Signed by EAB
"I (EAB) was urged to care for them during the day
and in the evening bring them on the boat
for Milwaukee"
I love this!  Must have been a big deal in Grand Haven to have four "deaf mute" children in town for the day to have such an article written for the paper.

I googled and found the name of the school:  German Evangelical Lutheran Institute.  I cannot share a photo without permission from Gallaudet University Archives but I give you the link to see a picture from 1890.  I bet the children watched over by EAB were in this picture. This info below was from a book published in 1893.  It is kind of long so don't feel like you have to read it if not interested.  The article was written by the school's director:

THE GERMAN: EVANGELICAL LUTHERAN DEAF-MUTE INSTITUTION. 

^iN'the year 1873 there was organized within the membership of the Evangelical Lutheran Church of Detroit, Michigan, a society whose object was to erect an orphanage for orphans of the Lutheran Church within the State of Michigan. For 
this purpose ten acres of land were purchased some twelve miles west of Detroitwithin the confines of Royal Oak, Oakland county, Michigan, on which was erected a building of adequate dimensions for the time. The Eev. G. Speckhard, then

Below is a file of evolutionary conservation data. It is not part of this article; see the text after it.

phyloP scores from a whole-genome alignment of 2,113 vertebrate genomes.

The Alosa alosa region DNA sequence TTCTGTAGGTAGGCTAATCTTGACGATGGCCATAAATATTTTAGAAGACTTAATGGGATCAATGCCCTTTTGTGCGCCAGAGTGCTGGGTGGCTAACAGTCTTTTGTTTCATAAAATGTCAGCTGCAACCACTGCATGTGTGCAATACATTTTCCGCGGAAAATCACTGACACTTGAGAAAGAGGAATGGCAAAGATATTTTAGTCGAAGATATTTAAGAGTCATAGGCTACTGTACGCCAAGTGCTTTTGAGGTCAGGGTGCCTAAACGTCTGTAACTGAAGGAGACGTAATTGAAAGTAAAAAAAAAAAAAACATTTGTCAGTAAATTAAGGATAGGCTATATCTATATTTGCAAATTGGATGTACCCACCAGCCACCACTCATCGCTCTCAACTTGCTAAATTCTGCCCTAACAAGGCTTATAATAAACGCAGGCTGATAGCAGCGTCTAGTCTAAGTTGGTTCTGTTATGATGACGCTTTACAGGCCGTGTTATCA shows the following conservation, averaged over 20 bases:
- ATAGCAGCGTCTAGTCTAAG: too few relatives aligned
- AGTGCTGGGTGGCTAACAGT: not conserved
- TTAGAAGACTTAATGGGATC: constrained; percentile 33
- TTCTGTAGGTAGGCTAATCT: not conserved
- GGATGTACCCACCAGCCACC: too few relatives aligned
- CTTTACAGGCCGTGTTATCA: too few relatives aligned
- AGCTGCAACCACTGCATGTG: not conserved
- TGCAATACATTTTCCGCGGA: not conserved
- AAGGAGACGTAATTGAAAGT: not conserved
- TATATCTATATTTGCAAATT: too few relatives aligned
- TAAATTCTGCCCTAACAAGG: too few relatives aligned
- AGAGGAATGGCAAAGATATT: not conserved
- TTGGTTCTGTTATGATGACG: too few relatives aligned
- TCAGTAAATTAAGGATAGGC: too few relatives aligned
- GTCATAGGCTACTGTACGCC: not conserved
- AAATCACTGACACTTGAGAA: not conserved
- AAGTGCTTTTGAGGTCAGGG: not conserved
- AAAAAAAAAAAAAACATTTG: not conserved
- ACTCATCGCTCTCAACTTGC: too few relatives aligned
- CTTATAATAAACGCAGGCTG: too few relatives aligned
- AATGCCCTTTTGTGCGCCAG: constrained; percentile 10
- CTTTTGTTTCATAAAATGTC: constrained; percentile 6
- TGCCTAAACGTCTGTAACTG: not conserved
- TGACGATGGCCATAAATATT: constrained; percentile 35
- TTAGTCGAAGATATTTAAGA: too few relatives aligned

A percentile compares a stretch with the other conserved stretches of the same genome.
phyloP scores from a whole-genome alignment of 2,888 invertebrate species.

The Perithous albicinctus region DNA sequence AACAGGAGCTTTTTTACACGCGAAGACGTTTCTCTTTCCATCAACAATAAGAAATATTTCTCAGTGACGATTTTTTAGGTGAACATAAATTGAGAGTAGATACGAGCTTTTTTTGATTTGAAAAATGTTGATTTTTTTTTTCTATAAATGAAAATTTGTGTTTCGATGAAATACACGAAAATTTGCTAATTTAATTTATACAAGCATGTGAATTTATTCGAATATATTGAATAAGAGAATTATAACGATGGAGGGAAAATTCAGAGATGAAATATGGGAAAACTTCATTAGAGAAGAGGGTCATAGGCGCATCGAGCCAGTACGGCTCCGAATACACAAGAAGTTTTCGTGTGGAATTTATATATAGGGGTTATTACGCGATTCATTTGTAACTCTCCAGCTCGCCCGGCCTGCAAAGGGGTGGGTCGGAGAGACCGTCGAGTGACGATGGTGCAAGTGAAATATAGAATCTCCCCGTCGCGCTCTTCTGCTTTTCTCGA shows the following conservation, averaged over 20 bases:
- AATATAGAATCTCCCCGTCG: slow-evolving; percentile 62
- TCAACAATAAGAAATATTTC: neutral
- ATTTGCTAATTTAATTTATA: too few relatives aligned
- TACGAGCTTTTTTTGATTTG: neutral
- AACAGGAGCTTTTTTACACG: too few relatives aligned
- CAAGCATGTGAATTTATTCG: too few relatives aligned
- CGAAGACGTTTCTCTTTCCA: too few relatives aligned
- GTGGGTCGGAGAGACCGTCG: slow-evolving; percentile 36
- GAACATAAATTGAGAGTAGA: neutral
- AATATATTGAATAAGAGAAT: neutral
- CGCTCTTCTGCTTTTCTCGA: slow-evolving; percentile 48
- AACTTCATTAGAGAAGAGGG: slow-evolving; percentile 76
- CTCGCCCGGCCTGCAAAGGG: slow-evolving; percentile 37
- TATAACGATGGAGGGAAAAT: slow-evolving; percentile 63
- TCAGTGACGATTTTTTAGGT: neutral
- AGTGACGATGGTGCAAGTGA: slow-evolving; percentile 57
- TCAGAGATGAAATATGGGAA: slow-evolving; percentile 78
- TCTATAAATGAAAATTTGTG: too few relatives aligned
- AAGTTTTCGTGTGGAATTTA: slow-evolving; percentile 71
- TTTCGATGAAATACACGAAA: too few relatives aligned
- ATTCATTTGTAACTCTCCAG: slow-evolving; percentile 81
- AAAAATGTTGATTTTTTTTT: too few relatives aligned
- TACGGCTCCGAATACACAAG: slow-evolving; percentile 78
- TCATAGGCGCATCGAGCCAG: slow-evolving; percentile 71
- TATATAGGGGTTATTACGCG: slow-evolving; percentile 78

pastor of a society in Sebewaing, Huron county, Michigan, was called to take 
charge of the orphanage. Pastor Speckhard acceppted the call and assumed chargeof the orphanage, and also of the Lutheran congregation at Royal Oak. He was 
accompanied by two deaf-mute children, natives of Saginaw county, Michigan, 
whom he had already for several years successfully instructed by the German 
oral method, and whose parents desired that he should continue to so instruct them in order to enable them to be confirmed in the Lutheran faith. This system of orally instructing the deaf was well known to Pastor Speckhard, as he had twenty years previously taught the same in the German Deaf-Mute Institution at Priedberg, in the Grand Duchy of Hesse- Darmstadt — a system of instruction then unknown not only in the State of Michigan, but also in other States of the